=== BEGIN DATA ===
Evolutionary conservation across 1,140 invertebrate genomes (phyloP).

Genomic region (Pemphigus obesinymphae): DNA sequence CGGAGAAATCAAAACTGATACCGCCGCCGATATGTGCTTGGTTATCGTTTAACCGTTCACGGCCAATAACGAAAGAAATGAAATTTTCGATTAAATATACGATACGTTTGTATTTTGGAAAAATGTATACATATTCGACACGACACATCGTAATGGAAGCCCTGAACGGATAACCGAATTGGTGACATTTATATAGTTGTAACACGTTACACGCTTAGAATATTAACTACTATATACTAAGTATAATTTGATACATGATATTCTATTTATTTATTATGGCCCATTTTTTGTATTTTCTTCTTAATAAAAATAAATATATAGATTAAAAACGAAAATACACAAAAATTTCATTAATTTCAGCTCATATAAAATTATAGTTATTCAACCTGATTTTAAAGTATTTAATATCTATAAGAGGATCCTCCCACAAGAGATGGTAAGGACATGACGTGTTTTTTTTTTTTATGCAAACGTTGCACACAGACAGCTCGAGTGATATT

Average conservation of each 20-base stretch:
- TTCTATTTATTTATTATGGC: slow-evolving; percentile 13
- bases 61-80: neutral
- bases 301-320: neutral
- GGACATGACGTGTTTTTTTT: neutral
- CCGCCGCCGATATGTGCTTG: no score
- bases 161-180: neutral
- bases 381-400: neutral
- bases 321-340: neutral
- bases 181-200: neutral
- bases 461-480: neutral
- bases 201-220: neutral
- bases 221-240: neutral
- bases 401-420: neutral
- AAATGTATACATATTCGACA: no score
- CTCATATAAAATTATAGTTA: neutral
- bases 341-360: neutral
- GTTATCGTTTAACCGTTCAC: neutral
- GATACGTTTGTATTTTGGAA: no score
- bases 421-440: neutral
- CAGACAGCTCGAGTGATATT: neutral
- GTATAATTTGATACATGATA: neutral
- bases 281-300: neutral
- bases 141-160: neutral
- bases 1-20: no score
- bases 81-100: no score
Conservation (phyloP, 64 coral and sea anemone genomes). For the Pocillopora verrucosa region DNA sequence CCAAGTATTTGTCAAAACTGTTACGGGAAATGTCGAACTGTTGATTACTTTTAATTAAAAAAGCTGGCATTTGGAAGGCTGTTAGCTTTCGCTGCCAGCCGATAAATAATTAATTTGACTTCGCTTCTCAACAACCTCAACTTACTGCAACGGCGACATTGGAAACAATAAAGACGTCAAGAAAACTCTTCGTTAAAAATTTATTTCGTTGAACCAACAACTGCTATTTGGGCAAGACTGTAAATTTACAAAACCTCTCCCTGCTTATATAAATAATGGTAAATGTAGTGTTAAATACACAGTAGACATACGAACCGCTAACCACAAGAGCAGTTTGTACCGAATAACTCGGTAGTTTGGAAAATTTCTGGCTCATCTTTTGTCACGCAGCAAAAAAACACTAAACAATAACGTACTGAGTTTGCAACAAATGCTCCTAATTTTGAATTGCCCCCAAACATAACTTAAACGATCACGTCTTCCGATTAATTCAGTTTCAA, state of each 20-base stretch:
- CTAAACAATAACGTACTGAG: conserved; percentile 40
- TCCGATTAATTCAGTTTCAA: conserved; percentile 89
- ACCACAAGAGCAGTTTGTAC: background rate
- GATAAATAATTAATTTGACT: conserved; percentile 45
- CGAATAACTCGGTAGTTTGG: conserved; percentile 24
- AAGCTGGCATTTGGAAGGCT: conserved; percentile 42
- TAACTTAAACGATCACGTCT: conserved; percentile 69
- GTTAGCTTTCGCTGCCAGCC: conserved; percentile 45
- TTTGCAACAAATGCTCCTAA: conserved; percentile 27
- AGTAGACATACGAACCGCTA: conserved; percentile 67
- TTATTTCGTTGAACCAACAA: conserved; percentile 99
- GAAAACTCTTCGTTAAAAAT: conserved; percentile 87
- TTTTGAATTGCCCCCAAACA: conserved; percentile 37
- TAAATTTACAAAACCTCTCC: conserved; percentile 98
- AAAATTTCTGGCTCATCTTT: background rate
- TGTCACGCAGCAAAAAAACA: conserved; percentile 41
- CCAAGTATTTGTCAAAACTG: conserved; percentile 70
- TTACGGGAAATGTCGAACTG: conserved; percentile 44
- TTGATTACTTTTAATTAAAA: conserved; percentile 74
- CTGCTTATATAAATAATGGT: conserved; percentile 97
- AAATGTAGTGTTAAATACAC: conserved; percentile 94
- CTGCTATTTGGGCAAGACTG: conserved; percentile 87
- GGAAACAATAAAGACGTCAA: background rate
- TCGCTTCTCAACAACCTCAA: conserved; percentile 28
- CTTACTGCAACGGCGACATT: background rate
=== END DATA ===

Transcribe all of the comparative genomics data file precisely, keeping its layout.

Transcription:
Evolutionary conservation across 1,140 invertebrate genomes (phyloP).

Genomic region (Pemphigus obesinymphae): DNA sequence CGGAGAAATCAAAACTGATACCGCCGCCGATATGTGCTTGGTTATCGTTTAACCGTTCACGGCCAATAACGAAAGAAATGAAATTTTCGATTAAATATACGATACGTTTGTATTTTGGAAAAATGTATACATATTCGACACGACACATCGTAATGGAAGCCCTGAACGGATAACCGAATTGGTGACATTTATATAGTTGTAACACGTTACACGCTTAGAATATTAACTACTATATACTAAGTATAATTTGATACATGATATTCTATTTATTTATTATGGCCCATTTTTTGTATTTTCTTCTTAATAAAAATAAATATATAGATTAAAAACGAAAATACACAAAAATTTCATTAATTTCAGCTCATATAAAATTATAGTTATTCAACCTGATTTTAAAGTATTTAATATCTATAAGAGGATCCTCCCACAAGAGATGGTAAGGACATGACGTGTTTTTTTTTTTTATGCAAACGTTGCACACAGACAGCTCGAGTGATATT

Average conservation of each 20-base stretch:
- TTCTATTTATTTATTATGGC: slow-evolving; percentile 13
- bases 61-80: neutral
- bases 301-320: neutral
- GGACATGACGTGTTTTTTTT: neutral
- CCGCCGCCGATATGTGCTTG: no score
- bases 161-180: neutral
- bases 381-400: neutral
- bases 321-340: neutral
- bases 181-200: neutral
- bases 461-480: neutral
- bases 201-220: neutral
- bases 221-240: neutral
- bases 401-420: neutral
- AAATGTATACATATTCGACA: no score
- CTCATATAAAATTATAGTTA: neutral
- bases 341-360: neutral
- GTTATCGTTTAACCGTTCAC: neutral
- GATACGTTTGTATTTTGGAA: no score
- bases 421-440: neutral
- CAGACAGCTCGAGTGATATT: neutral
- GTATAATTTGATACATGATA: neutral
- bases 281-300: neutral
- bases 141-160: neutral
- bases 1-20: no score
- bases 81-100: no score
Conservation (phyloP, 64 coral and sea anemone genomes). For the Pocillopora verrucosa region DNA sequence CCAAGTATTTGTCAAAACTGTTACGGGAAATGTCGAACTGTTGATTACTTTTAATTAAAAAAGCTGGCATTTGGAAGGCTGTTAGCTTTCGCTGCCAGCCGATAAATAATTAATTTGACTTCGCTTCTCAACAACCTCAACTTACTGCAACGGCGACATTGGAAACAATAAAGACGTCAAGAAAACTCTTCGTTAAAAATTTATTTCGTTGAACCAACAACTGCTATTTGGGCAAGACTGTAAATTTACAAAACCTCTCCCTGCTTATATAAATAATGGTAAATGTAGTGTTAAATACACAGTAGACATACGAACCGCTAACCACAAGAGCAGTTTGTACCGAATAACTCGGTAGTTTGGAAAATTTCTGGCTCATCTTTTGTCACGCAGCAAAAAAACACTAAACAATAACGTACTGAGTTTGCAACAAATGCTCCTAATTTTGAATTGCCCCCAAACATAACTTAAACGATCACGTCTTCCGATTAATTCAGTTTCAA, state of each 20-base stretch:
- CTAAACAATAACGTACTGAG: conserved; percentile 40
- TCCGATTAATTCAGTTTCAA: conserved; percentile 89
- ACCACAAGAGCAGTTTGTAC: background rate
- GATAAATAATTAATTTGACT: conserved; percentile 45
- CGAATAACTCGGTAGTTTGG: conserved; percentile 24
- AAGCTGGCATTTGGAAGGCT: conserved; percentile 42
- TAACTTAAACGATCACGTCT: conserved; percentile 69
- GTTAGCTTTCGCTGCCAGCC: conserved; percentile 45
- TTTGCAACAAATGCTCCTAA: conserved; percentile 27
- AGTAGACATACGAACCGCTA: conserved; percentile 67
- TTATTTCGTTGAACCAACAA: conserved; percentile 99
- GAAAACTCTTCGTTAAAAAT: conserved; percentile 87
- TTTTGAATTGCCCCCAAACA: conserved; percentile 37
- TAAATTTACAAAACCTCTCC: conserved; percentile 98
- AAAATTTCTGGCTCATCTTT: background rate
- TGTCACGCAGCAAAAAAACA: conserved; percentile 41
- CCAAGTATTTGTCAAAACTG: conserved; percentile 70
- TTACGGGAAATGTCGAACTG: conserved; percentile 44
- TTGATTACTTTTAATTAAAA: conserved; percentile 74
- CTGCTTATATAAATAATGGT: conserved; percentile 97
- AAATGTAGTGTTAAATACAC: conserved; percentile 94
- CTGCTATTTGGGCAAGACTG: conserved; percentile 87
- GGAAACAATAAAGACGTCAA: background rate
- TCGCTTCTCAACAACCTCAA: conserved; percentile 28
- CTTACTGCAACGGCGACATT: background rate